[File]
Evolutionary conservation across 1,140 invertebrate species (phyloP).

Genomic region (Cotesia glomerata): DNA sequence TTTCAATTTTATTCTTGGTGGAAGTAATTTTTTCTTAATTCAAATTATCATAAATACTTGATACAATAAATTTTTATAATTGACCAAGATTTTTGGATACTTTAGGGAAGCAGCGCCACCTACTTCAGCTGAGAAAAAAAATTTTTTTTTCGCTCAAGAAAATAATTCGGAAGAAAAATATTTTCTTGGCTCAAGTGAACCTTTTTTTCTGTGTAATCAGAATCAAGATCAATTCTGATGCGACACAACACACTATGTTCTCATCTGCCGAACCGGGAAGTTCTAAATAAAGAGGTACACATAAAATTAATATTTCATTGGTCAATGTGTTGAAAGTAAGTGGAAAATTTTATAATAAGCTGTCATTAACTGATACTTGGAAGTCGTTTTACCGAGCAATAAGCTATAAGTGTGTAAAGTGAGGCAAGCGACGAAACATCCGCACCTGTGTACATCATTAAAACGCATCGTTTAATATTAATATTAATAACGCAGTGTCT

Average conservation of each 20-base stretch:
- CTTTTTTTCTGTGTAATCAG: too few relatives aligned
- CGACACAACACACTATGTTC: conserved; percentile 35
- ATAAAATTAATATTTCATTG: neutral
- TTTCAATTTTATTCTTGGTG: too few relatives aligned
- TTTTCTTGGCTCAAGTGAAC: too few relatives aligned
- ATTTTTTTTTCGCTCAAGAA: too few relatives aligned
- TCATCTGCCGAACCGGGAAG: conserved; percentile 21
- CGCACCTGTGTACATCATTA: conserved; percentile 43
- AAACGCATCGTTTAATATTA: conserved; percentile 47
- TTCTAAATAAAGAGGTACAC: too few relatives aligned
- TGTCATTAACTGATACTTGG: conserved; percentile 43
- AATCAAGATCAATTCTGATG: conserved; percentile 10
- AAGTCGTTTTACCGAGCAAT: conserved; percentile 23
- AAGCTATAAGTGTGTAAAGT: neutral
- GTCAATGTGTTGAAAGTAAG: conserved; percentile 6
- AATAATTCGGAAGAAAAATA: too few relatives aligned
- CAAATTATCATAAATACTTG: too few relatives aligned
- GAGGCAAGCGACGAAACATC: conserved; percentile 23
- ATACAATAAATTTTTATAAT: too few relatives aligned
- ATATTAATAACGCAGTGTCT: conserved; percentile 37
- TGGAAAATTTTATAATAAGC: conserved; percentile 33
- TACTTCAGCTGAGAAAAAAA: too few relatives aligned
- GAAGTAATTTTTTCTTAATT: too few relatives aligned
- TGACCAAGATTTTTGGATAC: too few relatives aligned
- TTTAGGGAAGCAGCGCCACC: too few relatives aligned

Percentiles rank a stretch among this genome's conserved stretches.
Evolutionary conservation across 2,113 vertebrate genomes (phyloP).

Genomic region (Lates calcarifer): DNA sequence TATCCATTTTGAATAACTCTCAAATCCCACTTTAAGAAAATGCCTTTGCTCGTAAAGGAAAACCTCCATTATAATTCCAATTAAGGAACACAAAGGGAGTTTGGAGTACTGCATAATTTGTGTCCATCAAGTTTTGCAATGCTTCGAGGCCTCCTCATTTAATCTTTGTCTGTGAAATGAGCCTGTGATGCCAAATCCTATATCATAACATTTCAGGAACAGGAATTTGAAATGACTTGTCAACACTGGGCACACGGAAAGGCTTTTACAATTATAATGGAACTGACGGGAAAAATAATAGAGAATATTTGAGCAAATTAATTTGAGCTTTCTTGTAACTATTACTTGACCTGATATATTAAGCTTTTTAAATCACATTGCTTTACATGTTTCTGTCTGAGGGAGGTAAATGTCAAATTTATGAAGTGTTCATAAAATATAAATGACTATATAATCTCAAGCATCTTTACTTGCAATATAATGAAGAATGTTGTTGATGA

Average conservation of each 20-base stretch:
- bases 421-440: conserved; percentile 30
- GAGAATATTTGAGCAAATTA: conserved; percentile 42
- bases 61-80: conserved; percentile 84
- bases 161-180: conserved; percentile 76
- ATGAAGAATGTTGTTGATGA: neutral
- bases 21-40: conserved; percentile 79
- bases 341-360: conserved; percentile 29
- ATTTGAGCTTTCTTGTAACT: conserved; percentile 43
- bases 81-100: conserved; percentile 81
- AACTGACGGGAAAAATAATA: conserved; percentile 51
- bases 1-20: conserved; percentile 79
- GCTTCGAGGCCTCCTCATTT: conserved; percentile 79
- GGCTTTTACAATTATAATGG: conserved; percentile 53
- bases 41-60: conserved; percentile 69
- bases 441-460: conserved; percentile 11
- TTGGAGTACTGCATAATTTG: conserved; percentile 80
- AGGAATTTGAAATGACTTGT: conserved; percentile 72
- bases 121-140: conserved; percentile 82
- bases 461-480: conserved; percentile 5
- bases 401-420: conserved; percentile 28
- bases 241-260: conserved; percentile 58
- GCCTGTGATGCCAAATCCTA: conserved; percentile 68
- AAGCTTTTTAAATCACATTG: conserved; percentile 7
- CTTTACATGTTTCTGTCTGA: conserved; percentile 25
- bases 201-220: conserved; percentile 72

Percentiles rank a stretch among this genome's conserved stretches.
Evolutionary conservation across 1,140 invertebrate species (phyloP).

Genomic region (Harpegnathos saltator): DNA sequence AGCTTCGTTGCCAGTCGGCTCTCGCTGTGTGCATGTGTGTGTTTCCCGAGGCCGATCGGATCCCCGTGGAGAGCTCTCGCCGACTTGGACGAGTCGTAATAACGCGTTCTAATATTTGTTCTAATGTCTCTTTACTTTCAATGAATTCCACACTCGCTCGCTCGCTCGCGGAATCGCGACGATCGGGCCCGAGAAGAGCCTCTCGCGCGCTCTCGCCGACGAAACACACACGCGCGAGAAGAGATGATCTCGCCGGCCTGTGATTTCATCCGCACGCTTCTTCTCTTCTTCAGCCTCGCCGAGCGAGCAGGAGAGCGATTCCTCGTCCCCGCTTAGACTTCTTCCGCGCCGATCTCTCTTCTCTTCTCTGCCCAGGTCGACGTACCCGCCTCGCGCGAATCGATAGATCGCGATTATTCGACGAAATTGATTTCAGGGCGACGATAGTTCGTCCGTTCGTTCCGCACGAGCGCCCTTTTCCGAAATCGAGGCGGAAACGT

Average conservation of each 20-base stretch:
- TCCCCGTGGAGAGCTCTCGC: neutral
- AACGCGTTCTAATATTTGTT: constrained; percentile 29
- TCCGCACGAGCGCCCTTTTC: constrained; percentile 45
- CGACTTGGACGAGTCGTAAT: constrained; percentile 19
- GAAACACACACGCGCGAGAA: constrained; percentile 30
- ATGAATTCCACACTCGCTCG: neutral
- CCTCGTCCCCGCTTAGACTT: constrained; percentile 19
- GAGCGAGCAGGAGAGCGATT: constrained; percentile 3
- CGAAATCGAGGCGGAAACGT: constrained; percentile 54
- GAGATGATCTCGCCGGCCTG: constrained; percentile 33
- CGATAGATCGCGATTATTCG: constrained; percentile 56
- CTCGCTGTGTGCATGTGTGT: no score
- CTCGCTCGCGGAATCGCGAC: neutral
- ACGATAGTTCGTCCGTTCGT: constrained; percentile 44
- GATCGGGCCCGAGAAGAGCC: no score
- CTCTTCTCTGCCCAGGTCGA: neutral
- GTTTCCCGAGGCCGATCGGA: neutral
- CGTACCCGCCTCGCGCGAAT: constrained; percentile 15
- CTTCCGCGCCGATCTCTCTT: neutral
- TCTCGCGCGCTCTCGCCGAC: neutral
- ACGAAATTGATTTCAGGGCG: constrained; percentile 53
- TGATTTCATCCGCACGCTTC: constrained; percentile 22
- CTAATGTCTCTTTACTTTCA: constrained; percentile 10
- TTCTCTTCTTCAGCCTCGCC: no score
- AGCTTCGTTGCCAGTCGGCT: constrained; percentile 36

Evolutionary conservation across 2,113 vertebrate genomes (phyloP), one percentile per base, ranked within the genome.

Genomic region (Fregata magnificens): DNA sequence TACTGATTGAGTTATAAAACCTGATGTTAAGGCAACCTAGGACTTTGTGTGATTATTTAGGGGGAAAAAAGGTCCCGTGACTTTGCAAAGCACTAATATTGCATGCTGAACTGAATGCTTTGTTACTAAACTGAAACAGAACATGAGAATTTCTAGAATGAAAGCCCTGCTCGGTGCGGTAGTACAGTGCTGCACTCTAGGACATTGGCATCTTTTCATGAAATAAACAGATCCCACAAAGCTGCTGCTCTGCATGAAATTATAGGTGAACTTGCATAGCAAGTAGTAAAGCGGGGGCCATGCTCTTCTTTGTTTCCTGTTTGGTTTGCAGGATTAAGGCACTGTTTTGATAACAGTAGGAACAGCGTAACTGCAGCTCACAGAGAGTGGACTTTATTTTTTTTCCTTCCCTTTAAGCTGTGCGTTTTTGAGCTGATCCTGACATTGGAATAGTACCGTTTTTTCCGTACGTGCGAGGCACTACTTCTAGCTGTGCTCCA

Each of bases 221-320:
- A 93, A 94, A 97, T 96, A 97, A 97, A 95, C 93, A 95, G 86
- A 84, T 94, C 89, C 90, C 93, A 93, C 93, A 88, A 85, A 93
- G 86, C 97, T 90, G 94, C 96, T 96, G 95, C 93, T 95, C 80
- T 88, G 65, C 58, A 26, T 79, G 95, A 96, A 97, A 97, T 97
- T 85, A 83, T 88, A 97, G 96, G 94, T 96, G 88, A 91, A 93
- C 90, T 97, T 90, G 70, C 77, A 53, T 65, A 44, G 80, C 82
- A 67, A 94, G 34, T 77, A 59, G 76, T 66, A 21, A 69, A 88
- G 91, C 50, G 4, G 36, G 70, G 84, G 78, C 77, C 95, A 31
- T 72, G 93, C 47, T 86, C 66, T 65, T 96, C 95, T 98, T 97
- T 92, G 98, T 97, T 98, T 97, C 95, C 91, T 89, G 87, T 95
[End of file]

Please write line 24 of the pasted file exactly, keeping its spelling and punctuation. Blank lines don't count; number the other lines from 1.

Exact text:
- TGGAAAATTTTATAATAAGC: conserved; percentile 33